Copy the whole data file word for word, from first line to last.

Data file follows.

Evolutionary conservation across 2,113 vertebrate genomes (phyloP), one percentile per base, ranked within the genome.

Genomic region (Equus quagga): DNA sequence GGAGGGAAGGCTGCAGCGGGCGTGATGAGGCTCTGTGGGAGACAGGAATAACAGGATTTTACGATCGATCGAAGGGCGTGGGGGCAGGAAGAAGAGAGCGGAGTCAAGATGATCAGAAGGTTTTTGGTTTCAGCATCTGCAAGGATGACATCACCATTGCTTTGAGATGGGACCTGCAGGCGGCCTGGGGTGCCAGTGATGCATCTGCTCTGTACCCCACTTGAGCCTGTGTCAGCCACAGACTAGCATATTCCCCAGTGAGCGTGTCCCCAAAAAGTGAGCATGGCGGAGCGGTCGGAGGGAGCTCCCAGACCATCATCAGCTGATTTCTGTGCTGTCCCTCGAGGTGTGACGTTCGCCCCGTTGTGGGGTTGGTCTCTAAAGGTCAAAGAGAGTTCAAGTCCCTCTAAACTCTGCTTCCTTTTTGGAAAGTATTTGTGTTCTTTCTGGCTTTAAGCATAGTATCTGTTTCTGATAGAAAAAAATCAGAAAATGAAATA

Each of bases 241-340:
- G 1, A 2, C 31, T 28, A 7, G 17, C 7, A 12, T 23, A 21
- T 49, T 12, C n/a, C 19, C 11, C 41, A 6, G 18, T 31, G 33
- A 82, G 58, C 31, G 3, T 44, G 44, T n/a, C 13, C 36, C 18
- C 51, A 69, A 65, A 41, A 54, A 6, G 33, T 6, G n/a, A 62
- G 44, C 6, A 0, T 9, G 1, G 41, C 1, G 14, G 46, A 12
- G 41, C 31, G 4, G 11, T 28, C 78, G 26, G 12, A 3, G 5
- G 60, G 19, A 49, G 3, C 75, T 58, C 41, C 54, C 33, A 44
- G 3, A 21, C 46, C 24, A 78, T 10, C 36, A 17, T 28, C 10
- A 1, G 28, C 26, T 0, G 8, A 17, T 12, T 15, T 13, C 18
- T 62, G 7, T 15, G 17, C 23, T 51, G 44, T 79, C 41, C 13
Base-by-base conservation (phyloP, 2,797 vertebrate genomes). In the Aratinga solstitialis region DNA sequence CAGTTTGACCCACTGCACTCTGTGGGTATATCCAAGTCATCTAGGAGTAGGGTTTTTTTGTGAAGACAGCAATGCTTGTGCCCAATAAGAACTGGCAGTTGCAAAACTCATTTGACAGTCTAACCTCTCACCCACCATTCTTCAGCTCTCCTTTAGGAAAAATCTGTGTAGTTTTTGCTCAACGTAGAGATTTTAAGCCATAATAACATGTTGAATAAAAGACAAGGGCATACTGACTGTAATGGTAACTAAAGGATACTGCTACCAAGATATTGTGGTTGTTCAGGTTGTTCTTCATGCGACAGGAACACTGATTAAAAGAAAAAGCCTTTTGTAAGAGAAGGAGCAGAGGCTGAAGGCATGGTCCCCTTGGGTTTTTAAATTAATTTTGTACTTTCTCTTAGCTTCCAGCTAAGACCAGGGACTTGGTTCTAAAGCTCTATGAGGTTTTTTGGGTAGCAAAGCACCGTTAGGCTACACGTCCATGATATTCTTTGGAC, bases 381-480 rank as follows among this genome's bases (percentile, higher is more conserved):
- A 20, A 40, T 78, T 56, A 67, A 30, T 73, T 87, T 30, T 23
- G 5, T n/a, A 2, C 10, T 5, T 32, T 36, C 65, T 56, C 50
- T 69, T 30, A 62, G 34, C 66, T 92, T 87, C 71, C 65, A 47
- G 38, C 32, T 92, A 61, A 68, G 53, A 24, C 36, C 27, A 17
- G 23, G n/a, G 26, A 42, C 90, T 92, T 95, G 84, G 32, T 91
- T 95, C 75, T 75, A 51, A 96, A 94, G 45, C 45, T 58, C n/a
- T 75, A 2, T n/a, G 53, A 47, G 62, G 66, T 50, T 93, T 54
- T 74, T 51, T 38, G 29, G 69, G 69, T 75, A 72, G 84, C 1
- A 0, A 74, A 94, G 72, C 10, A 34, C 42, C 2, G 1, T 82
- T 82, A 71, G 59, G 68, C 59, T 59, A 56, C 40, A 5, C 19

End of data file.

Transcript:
Evolutionary conservation across 2,113 vertebrate genomes (phyloP), one percentile per base, ranked within the genome.

Genomic region (Equus quagga): DNA sequence GGAGGGAAGGCTGCAGCGGGCGTGATGAGGCTCTGTGGGAGACAGGAATAACAGGATTTTACGATCGATCGAAGGGCGTGGGGGCAGGAAGAAGAGAGCGGAGTCAAGATGATCAGAAGGTTTTTGGTTTCAGCATCTGCAAGGATGACATCACCATTGCTTTGAGATGGGACCTGCAGGCGGCCTGGGGTGCCAGTGATGCATCTGCTCTGTACCCCACTTGAGCCTGTGTCAGCCACAGACTAGCATATTCCCCAGTGAGCGTGTCCCCAAAAAGTGAGCATGGCGGAGCGGTCGGAGGGAGCTCCCAGACCATCATCAGCTGATTTCTGTGCTGTCCCTCGAGGTGTGACGTTCGCCCCGTTGTGGGGTTGGTCTCTAAAGGTCAAAGAGAGTTCAAGTCCCTCTAAACTCTGCTTCCTTTTTGGAAAGTATTTGTGTTCTTTCTGGCTTTAAGCATAGTATCTGTTTCTGATAGAAAAAAATCAGAAAATGAAATA

Each of bases 241-340:
- G 1, A 2, C 31, T 28, A 7, G 17, C 7, A 12, T 23, A 21
- T 49, T 12, C n/a, C 19, C 11, C 41, A 6, G 18, T 31, G 33
- A 82, G 58, C 31, G 3, T 44, G 44, T n/a, C 13, C 36, C 18
- C 51, A 69, A 65, A 41, A 54, A 6, G 33, T 6, G n/a, A 62
- G 44, C 6, A 0, T 9, G 1, G 41, C 1, G 14, G 46, A 12
- G 41, C 31, G 4, G 11, T 28, C 78, G 26, G 12, A 3, G 5
- G 60, G 19, A 49, G 3, C 75, T 58, C 41, C 54, C 33, A 44
- G 3, A 21, C 46, C 24, A 78, T 10, C 36, A 17, T 28, C 10
- A 1, G 28, C 26, T 0, G 8, A 17, T 12, T 15, T 13, C 18
- T 62, G 7, T 15, G 17, C 23, T 51, G 44, T 79, C 41, C 13
Base-by-base conservation (phyloP, 2,797 vertebrate genomes). In the Aratinga solstitialis region DNA sequence CAGTTTGACCCACTGCACTCTGTGGGTATATCCAAGTCATCTAGGAGTAGGGTTTTTTTGTGAAGACAGCAATGCTTGTGCCCAATAAGAACTGGCAGTTGCAAAACTCATTTGACAGTCTAACCTCTCACCCACCATTCTTCAGCTCTCCTTTAGGAAAAATCTGTGTAGTTTTTGCTCAACGTAGAGATTTTAAGCCATAATAACATGTTGAATAAAAGACAAGGGCATACTGACTGTAATGGTAACTAAAGGATACTGCTACCAAGATATTGTGGTTGTTCAGGTTGTTCTTCATGCGACAGGAACACTGATTAAAAGAAAAAGCCTTTTGTAAGAGAAGGAGCAGAGGCTGAAGGCATGGTCCCCTTGGGTTTTTAAATTAATTTTGTACTTTCTCTTAGCTTCCAGCTAAGACCAGGGACTTGGTTCTAAAGCTCTATGAGGTTTTTTGGGTAGCAAAGCACCGTTAGGCTACACGTCCATGATATTCTTTGGAC, bases 381-480 rank as follows among this genome's bases (percentile, higher is more conserved):
- A 20, A 40, T 78, T 56, A 67, A 30, T 73, T 87, T 30, T 23
- G 5, T n/a, A 2, C 10, T 5, T 32, T 36, C 65, T 56, C 50
- T 69, T 30, A 62, G 34, C 66, T 92, T 87, C 71, C 65, A 47
- G 38, C 32, T 92, A 61, A 68, G 53, A 24, C 36, C 27, A 17
- G 23, G n/a, G 26, A 42, C 90, T 92, T 95, G 84, G 32, T 91
- T 95, C 75, T 75, A 51, A 96, A 94, G 45, C 45, T 58, C n/a
- T 75, A 2, T n/a, G 53, A 47, G 62, G 66, T 50, T 93, T 54
- T 74, T 51, T 38, G 29, G 69, G 69, T 75, A 72, G 84, C 1
- A 0, A 74, A 94, G 72, C 10, A 34, C 42, C 2, G 1, T 82
- T 82, A 71, G 59, G 68, C 59, T 59, A 56, C 40, A 5, C 19